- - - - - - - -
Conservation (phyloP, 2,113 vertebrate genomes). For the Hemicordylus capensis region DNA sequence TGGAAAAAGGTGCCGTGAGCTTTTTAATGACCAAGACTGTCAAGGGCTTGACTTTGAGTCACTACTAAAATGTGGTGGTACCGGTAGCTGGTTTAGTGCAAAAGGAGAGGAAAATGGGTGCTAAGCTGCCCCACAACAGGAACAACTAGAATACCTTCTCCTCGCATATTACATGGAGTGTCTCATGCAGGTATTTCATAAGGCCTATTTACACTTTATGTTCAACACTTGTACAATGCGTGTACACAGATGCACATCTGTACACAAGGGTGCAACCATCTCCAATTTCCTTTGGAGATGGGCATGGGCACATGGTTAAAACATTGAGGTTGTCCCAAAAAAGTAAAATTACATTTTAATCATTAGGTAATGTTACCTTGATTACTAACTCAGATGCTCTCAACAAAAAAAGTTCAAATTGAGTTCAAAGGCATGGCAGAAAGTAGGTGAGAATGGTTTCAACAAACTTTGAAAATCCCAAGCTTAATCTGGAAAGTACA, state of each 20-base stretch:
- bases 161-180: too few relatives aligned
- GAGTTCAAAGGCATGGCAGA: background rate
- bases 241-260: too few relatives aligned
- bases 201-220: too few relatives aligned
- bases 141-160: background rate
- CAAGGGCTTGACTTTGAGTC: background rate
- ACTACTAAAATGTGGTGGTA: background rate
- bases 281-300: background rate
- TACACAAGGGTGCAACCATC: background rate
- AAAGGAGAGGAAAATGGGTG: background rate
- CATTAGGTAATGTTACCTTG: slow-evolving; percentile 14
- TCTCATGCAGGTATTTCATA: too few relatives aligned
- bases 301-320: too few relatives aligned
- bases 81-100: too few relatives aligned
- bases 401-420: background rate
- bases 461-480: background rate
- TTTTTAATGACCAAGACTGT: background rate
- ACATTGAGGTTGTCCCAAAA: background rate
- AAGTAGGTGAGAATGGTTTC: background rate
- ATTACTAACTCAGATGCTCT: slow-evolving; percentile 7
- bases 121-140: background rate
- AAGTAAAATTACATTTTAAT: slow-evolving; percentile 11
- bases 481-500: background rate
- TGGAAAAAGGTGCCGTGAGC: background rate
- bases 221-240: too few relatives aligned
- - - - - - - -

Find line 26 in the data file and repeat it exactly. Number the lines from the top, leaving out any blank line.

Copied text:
- bases 221-240: too few relatives aligned